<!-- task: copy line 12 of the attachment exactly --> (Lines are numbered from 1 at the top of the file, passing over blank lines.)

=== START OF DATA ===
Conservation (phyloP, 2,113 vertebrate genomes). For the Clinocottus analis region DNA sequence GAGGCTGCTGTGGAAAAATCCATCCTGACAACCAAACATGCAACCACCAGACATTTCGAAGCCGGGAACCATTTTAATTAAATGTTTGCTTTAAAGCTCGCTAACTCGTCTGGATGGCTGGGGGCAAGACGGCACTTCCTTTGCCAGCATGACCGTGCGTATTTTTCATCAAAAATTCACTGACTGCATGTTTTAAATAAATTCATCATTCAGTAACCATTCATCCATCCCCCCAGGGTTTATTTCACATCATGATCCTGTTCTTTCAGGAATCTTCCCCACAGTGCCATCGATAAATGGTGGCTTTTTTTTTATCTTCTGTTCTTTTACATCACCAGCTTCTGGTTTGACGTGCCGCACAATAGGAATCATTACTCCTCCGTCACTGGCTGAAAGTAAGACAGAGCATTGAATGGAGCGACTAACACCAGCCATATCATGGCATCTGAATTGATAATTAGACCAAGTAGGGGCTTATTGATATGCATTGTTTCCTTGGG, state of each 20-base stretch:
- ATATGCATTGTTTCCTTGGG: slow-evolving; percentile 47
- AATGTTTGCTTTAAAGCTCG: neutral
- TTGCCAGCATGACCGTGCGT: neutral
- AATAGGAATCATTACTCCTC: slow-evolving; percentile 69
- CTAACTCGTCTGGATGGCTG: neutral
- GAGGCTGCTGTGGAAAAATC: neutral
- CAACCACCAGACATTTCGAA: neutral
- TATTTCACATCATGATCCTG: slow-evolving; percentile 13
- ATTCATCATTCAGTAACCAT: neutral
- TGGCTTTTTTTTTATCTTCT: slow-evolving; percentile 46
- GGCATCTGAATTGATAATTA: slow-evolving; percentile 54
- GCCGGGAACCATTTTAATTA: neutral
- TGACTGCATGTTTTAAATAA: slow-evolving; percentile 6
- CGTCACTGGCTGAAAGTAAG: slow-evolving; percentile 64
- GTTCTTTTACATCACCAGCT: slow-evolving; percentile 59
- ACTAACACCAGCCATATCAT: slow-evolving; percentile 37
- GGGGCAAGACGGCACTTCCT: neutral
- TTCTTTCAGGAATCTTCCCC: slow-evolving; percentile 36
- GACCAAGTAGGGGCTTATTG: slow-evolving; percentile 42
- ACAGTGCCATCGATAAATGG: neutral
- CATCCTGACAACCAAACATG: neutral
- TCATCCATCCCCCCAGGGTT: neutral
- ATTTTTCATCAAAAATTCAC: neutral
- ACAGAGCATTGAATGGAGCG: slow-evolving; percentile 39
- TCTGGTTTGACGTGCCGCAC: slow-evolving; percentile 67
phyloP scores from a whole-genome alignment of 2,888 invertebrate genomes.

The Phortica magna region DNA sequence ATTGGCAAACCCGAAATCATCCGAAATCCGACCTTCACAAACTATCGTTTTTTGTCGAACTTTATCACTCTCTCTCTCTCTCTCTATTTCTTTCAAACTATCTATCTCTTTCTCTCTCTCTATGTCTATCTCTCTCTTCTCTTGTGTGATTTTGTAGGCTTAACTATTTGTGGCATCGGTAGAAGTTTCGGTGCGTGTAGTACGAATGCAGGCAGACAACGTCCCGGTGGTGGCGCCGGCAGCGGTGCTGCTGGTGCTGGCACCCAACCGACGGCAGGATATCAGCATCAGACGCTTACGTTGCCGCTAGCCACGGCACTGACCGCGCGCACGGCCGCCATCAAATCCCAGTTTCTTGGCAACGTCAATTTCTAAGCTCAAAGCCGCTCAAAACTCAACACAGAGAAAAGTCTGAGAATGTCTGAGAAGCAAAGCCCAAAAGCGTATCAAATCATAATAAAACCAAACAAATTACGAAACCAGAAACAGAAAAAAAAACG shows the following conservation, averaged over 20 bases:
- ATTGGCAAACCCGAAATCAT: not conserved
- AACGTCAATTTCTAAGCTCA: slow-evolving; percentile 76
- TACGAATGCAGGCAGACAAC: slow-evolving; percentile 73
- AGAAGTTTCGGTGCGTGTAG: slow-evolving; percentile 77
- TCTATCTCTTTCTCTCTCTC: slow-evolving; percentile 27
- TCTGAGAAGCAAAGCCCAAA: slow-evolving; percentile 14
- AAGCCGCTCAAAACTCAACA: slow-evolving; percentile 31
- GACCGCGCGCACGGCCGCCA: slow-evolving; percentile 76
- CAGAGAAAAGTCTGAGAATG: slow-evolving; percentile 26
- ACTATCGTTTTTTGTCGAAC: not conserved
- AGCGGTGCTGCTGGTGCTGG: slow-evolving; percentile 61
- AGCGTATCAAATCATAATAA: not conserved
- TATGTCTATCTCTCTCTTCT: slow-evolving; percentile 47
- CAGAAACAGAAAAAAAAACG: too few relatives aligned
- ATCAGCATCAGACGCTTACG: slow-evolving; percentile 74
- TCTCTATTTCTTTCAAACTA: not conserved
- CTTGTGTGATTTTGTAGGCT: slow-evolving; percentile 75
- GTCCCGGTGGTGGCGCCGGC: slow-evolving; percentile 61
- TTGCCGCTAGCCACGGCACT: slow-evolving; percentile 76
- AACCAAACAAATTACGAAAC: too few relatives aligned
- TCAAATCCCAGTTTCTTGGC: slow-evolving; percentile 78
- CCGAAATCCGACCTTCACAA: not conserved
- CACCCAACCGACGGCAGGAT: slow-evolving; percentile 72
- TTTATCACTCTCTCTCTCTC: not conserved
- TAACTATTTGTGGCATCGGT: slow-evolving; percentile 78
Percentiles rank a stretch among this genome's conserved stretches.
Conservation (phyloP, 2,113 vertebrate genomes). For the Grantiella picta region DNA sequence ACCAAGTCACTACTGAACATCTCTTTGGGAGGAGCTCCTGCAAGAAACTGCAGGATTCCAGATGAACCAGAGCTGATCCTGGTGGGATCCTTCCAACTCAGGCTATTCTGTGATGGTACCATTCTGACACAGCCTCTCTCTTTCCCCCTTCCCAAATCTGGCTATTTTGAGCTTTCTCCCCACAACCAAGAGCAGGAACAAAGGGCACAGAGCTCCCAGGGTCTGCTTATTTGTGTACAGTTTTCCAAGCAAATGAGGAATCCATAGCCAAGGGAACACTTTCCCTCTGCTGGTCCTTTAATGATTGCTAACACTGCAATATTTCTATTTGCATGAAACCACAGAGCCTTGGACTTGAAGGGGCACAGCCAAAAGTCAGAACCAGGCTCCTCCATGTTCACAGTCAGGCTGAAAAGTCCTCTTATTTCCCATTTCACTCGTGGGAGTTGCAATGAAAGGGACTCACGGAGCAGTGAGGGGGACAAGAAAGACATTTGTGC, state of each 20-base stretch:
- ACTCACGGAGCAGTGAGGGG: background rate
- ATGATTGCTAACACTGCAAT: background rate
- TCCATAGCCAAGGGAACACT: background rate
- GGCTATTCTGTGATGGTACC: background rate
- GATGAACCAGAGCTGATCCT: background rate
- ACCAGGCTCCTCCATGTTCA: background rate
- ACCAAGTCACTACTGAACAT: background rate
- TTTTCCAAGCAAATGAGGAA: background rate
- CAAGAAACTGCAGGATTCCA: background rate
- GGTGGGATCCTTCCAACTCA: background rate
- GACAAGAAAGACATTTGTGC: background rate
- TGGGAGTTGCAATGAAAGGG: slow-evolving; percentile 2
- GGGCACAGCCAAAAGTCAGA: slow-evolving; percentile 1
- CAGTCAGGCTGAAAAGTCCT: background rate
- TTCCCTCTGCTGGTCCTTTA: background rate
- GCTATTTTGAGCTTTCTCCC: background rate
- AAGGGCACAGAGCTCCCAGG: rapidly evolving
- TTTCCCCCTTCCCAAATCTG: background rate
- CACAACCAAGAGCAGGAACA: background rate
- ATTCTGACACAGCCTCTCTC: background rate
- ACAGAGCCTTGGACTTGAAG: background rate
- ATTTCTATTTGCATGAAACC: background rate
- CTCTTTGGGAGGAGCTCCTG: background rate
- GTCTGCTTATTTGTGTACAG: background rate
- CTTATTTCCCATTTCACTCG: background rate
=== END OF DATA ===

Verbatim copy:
- GGCATCTGAATTGATAATTA: slow-evolving; percentile 54